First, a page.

Data: The Second Layer
Dr. Carol Moore
Columbia College (Columbia, South Carolina)
September 2016 – June 2020
[Editor’s note: This “Blindside” series aims to inform readers about the challenges interim administrators are likely to encounter, and strategies on ways to avoid being blindsided in your interim assignment.]
You have been offered the position – President, Vice President, Provost. You are excited for a new challenge. The institution has provided you with a stack of information in preparation for the interview process. You have studied documents such as the budget, enrollment, audit, strategic plan and other reports. Now that you have secured the position and want a deeper look, what is the second tier of data that will quickly get you on top of the issues?
- What you really need is a weekly cash flow – both for the previous year and going forward. While a projected budget is useful for mid-level managers, it is useless for managing institutional finances.
- As with most higher education institutions, the largest portion of the expenses is people. It is likely that some areas are over-staffed. Ask for the last academic program reviews for low enrolled programs. Request a 5-year enrollment/retention/graduation report by major. Then look at a faculty productivity report. These two documents together will be revealing. Digging deeper, ask for a report on the DFW rates in every course. This will reveal curricular barriers.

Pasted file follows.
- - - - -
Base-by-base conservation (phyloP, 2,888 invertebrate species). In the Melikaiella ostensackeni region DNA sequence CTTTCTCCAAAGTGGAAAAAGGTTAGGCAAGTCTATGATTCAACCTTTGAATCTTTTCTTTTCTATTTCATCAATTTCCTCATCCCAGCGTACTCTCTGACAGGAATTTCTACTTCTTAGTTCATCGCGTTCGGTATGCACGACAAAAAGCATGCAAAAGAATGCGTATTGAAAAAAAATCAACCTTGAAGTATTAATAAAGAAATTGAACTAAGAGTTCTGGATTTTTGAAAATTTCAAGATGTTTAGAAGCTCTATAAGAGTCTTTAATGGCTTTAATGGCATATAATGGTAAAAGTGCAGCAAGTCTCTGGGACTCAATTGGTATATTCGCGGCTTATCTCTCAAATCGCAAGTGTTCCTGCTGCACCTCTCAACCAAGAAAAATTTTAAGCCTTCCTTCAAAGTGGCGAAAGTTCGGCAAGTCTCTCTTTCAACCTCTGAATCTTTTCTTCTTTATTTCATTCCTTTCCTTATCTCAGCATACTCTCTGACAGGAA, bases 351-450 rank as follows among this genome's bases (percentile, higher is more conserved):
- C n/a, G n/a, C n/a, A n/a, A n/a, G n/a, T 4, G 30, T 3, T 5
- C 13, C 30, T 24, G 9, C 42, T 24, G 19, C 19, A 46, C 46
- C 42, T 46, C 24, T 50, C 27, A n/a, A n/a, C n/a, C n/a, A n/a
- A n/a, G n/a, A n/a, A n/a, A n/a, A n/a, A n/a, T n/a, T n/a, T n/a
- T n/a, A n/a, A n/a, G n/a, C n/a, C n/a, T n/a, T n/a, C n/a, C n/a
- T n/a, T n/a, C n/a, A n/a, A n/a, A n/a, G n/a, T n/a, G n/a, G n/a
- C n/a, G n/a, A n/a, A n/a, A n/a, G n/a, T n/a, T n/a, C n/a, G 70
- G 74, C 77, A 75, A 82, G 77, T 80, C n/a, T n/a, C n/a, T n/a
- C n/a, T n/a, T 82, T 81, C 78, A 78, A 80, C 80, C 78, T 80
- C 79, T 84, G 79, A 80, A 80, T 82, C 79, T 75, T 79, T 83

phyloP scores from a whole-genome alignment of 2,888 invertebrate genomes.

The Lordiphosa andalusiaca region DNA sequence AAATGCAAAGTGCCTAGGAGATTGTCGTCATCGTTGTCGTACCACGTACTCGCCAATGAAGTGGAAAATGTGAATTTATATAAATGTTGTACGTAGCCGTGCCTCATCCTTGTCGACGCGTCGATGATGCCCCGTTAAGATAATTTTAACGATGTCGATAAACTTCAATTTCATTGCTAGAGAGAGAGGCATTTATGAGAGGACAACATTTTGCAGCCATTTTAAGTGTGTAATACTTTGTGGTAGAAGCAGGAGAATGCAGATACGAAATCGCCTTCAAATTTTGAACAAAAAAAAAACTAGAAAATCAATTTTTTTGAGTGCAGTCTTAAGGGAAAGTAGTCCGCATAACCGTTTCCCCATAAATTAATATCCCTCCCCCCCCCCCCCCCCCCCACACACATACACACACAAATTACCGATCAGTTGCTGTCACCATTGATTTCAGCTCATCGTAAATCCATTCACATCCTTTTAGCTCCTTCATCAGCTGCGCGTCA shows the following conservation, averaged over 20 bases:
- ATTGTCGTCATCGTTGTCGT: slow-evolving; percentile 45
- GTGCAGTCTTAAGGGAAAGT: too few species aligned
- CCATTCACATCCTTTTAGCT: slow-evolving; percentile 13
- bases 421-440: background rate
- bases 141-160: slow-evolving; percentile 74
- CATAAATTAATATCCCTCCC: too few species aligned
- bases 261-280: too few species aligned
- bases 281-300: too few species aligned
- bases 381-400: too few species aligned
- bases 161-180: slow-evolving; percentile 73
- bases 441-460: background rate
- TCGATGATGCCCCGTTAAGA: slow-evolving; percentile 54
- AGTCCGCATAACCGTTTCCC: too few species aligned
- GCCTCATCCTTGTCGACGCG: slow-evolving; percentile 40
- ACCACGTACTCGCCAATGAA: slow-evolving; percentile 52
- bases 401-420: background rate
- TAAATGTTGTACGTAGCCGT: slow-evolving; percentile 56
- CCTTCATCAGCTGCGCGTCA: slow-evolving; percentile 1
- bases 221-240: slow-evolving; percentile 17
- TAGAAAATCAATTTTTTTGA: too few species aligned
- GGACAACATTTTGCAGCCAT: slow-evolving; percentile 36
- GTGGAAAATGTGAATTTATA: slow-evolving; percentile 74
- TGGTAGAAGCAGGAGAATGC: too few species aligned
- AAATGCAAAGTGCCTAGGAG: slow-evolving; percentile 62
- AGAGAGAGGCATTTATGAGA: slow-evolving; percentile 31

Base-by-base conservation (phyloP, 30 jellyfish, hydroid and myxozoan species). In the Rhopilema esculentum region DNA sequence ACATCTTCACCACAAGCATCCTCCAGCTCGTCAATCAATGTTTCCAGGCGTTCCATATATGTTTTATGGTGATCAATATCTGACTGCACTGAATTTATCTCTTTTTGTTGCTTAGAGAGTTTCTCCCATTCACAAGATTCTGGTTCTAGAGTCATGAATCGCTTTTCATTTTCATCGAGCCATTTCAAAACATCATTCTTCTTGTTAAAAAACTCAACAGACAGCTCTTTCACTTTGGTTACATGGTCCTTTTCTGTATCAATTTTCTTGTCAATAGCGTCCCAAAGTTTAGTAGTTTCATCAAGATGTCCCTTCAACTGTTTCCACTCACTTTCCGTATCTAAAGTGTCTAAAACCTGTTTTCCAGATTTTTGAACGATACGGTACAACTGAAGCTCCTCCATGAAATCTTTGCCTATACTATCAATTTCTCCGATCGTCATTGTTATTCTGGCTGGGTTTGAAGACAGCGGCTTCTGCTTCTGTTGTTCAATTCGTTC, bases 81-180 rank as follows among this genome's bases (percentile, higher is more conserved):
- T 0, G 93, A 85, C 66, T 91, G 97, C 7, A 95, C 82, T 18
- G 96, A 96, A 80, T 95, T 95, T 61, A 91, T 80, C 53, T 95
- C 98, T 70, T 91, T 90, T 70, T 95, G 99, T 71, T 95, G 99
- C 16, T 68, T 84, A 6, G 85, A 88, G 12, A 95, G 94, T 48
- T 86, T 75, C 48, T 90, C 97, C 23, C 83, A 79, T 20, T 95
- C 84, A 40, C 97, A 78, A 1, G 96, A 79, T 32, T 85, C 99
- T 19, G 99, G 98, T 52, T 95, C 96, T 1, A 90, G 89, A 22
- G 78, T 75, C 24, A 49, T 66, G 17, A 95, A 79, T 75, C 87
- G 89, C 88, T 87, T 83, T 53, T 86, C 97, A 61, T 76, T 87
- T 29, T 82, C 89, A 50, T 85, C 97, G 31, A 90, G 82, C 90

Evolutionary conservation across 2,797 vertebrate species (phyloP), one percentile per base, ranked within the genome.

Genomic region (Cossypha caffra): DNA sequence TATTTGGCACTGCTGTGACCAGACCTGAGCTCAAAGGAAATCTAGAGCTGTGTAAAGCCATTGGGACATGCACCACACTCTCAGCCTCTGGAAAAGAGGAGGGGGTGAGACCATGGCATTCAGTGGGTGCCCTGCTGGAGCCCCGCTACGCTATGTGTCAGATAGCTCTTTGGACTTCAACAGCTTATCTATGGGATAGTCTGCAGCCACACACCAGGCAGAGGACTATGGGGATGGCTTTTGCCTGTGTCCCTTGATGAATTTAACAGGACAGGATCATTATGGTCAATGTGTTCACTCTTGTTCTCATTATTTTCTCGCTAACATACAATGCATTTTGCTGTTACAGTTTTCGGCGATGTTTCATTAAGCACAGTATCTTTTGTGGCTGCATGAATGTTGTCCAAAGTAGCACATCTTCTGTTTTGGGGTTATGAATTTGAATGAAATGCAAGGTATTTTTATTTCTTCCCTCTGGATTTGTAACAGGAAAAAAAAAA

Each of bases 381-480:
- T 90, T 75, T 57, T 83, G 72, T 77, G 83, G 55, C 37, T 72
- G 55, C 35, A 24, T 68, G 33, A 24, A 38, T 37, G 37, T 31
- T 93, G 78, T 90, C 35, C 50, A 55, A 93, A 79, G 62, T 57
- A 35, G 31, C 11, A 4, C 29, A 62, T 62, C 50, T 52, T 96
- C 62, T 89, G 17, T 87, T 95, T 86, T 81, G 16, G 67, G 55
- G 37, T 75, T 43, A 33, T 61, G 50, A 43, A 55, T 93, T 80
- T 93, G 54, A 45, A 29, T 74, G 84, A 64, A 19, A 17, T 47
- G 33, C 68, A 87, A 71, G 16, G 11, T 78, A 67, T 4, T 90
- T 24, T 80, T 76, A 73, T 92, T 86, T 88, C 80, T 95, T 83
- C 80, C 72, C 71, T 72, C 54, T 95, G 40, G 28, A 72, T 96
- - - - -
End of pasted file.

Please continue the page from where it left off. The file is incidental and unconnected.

- In the area of administration, review all external contracts. For example, how much has the College spent on legal or consulting fees? Are facilities outsourced? To whom and at what cost? Review the deferred maintenance needs. What is the budget for deferred maintenance?
- In the Student Affairs area, seek a report on the residence halls capacity and occupancy. What amenities are available to students and what is the utilization? Residence Hall occupancy during breaks will provide valuable information on the profile of students.
Finally, a routine walk-through of every building will reveal key aspects of institutional culture, e.g., are faculty office hours posted? Are office doors open or closed? Also, be sure to read the information on bulletin boards. These and many more subtle cues will shed light on the institutional environment and direct you to the root causes of any issues that may need to be addressed.